A clever and visually stunning marketing campaign will mean nothing if it holds little significance to the person receiving it. A campaign’s success depends on the quality of the data that fuels it. That’s why marketers need to ensure that their customer and prospect data is as detailed and accurate as possible.
Why is it so important for marketers to understand the different types of audience data? The success of a programmatic marketing campaign relies on high-quality audience targeting data. When marketers execute on accurate and targeted audience data they optimize their campaigns and reach an audience most likely to engage with their ads.
All data isn’t the same, however. Navigating through the various types of audience targeting data available, plus understanding the difference between deterministic and probabilistic data is essential to sending the most valuable message.
Deterministic vs. probabilistic
Deterministic identifiers are based on some type of identifiable data, meaning the specific user is already known. These identifiers include log-ins and other registration data, and sometimes offline customer data or IDs, information the user and data collector have shared with each other. It’s possible to determine with certainty that this data relates to a particular user. Leveraging deterministic data is important when a marketer is trying to reach a specific group of healthcare professionals or targeting a list of customers.
Probabilistic data isn’t as precise as deterministic data; however it allows for scale and enables marketers to reach a wider target audience. Publishers only have deterministic data on so many users, so probabilistic data enables marketers to reach users who exhibit similar behaviors to a known (deterministic) audience. It’s hard or impossible to say who these data points pertain to, specifically, but you can use what you know about your known users to make assumptions or predictions about the user behind the probabilistic ID.
First party data is the information you collect directly from your audience or customers. Information that is collected through website behavior, search input and purchase activity is considered first-party data, according to Michael Goldberg, director of content at Dun & Bradstreet. First-party data is where deterministic data comes into play. It’s the information consumers provide, such as address, name, geography and other useful information that can be used to identify them. This is considered the most valuable, accurate and reliable data.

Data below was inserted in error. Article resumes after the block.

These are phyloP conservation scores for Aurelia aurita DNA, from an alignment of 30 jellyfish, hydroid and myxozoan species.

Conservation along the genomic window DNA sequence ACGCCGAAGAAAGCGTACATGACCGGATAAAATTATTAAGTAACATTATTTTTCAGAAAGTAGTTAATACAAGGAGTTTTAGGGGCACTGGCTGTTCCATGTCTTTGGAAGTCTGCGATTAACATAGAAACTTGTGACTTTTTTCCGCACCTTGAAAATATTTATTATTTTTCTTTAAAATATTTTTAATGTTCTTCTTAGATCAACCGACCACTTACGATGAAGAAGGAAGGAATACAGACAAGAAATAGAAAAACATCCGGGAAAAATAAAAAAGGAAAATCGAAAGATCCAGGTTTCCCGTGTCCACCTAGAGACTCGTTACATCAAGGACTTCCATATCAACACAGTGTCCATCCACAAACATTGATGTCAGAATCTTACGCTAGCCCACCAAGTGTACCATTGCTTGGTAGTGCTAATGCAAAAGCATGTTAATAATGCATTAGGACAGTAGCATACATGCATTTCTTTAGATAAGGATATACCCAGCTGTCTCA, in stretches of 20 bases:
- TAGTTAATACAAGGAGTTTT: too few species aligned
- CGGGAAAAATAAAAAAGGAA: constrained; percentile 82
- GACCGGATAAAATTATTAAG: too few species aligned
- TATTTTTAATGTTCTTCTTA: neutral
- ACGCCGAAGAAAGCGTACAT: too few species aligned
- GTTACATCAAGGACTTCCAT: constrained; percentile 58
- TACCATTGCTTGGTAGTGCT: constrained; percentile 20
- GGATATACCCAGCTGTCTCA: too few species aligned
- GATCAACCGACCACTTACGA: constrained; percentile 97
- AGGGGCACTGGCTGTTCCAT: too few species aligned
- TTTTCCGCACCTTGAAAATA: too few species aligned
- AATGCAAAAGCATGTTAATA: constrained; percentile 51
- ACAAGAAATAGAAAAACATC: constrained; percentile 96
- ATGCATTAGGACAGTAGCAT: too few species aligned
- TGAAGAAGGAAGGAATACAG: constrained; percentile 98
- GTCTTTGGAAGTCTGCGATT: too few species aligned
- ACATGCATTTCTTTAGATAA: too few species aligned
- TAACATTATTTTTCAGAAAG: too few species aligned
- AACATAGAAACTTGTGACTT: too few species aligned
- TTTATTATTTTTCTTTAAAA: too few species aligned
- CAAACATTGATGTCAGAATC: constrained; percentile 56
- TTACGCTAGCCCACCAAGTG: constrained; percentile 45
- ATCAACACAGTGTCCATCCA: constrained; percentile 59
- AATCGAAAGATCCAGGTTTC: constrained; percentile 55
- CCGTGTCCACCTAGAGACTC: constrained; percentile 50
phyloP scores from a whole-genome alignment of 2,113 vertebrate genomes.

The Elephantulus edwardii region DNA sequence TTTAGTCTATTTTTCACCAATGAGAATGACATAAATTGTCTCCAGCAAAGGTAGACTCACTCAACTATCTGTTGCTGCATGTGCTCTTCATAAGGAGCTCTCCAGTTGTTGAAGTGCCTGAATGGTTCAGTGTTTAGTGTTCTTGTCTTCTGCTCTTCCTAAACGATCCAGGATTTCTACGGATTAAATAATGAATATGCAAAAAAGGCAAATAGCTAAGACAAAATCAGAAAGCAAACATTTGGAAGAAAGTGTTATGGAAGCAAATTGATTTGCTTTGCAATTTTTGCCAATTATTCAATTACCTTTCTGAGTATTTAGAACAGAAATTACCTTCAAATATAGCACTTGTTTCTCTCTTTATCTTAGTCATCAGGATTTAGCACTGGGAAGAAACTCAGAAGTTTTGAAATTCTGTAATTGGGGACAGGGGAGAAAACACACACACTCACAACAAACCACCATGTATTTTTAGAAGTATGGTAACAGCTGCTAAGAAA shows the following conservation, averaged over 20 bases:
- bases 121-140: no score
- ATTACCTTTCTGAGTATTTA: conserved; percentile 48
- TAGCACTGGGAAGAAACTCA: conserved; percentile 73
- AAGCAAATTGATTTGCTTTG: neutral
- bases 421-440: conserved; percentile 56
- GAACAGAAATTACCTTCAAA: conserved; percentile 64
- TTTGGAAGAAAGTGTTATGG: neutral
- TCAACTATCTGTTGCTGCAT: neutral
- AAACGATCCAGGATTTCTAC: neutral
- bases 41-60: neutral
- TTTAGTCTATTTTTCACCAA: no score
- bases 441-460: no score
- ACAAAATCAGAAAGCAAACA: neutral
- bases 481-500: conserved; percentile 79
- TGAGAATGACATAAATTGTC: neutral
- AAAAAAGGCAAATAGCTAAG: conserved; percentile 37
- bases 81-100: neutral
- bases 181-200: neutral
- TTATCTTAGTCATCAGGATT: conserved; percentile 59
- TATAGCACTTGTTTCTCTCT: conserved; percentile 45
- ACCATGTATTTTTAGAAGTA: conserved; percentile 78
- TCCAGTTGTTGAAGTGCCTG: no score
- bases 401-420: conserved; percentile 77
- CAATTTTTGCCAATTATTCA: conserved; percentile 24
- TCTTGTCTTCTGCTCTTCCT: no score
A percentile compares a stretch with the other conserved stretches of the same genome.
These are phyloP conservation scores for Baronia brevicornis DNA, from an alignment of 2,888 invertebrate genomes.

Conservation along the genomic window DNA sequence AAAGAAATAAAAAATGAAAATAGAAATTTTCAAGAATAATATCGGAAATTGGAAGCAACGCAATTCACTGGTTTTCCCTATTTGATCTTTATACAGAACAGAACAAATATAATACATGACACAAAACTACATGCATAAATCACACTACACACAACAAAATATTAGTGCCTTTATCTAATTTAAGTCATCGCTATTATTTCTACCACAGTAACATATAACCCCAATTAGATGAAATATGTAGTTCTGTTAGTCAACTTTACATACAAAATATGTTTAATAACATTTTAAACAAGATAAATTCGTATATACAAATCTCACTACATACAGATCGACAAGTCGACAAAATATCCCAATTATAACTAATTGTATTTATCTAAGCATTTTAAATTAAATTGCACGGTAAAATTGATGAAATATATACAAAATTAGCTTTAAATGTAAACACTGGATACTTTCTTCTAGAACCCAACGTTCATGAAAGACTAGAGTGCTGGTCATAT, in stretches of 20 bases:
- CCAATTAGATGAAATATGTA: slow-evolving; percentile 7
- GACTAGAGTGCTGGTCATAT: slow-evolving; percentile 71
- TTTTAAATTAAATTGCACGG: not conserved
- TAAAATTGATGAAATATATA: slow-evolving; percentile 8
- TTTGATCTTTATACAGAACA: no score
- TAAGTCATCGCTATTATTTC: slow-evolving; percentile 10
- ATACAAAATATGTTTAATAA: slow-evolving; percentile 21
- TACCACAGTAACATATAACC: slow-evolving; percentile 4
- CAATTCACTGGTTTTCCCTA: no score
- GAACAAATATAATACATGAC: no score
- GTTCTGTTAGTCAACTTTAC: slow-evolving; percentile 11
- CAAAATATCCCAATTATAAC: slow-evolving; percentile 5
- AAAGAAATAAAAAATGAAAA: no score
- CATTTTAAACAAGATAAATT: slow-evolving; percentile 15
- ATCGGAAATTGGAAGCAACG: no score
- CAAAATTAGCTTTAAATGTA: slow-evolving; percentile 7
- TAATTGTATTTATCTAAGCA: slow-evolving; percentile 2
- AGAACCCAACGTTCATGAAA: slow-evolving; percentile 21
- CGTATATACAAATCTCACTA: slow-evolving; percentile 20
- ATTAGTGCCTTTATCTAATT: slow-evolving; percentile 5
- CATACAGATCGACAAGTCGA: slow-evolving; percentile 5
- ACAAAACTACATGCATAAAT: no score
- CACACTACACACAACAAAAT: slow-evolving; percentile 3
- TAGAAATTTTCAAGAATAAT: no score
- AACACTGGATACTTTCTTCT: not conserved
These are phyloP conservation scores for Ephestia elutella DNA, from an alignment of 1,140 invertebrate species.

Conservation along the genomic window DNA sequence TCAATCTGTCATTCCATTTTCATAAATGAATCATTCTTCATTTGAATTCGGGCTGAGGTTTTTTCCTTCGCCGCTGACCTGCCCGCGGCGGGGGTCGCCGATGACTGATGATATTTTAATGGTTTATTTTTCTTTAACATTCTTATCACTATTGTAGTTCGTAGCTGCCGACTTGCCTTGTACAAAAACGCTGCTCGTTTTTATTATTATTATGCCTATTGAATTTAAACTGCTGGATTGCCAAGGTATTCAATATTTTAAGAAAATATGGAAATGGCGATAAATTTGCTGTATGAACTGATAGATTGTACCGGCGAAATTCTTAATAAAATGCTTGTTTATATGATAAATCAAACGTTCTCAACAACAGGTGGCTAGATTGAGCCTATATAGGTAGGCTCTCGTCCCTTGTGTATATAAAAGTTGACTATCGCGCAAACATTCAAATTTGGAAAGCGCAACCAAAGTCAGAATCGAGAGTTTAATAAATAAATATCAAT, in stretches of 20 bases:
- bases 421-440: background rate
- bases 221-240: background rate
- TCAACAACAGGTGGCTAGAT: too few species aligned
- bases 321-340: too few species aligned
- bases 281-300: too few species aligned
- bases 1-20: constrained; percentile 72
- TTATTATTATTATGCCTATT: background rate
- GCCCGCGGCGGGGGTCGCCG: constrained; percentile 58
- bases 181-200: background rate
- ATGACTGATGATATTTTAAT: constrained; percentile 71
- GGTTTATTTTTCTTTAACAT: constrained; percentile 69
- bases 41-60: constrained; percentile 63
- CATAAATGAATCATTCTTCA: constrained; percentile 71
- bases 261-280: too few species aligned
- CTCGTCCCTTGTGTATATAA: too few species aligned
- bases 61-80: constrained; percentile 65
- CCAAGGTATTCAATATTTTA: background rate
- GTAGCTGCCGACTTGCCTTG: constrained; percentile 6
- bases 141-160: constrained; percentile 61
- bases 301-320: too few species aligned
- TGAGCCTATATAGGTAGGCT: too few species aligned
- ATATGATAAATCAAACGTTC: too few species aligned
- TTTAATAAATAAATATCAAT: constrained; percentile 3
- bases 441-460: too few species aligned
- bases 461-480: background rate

“First-party data is considered the most accurate and reliable.”
“This tends to be the most accurate compared to other forms of data – and the cheapest, because there is no cost in obtaining it,” Bradstreet wrote.
Essentially second-party data is another company’s first party data that is being shared with you for your use. You may partner with a publisher or similar company to share data sets of the same type of audience to add depth and scale to your database and reach new audiences. Examples of second-party data are activity on websites, customer survey data, or transactional data.
Last but certainly not least, third-party data is the most common type of information used by marketers. Third party data is data that you buy from outside sources that are not the original collectors of that data. This type of data is aggregated from multiple sources by a broker or other entity that doesn’t have a direct relationship with the user, according to Ad Age. This type of data is mostly used to enhance first party data and to create consumer segments, dividing all users into groups of people that are similar in ways such as age, gender and interest, enabling marketers to expand their target audience.
HCP Programmatic Targeting with HealthLink Dimensions
The world of audience targeting data can seem confusing at first, but once you understand the different types of data and how they relate it will begin to make sense. With HCP Programmatic Targeting from HealthLink Dimensions, you can leverage deterministic data to power your programmatic marketing strategy. Target by specific criteria like age range, treatment behavior, hospital affiliation, gender, geographic area and more to reach your target audience and deliver the perfect message at the appropriate time.
Learn more about how HCP Programmatic Targeting with HealthLink Dimensions can help you reach your healthcare audience today.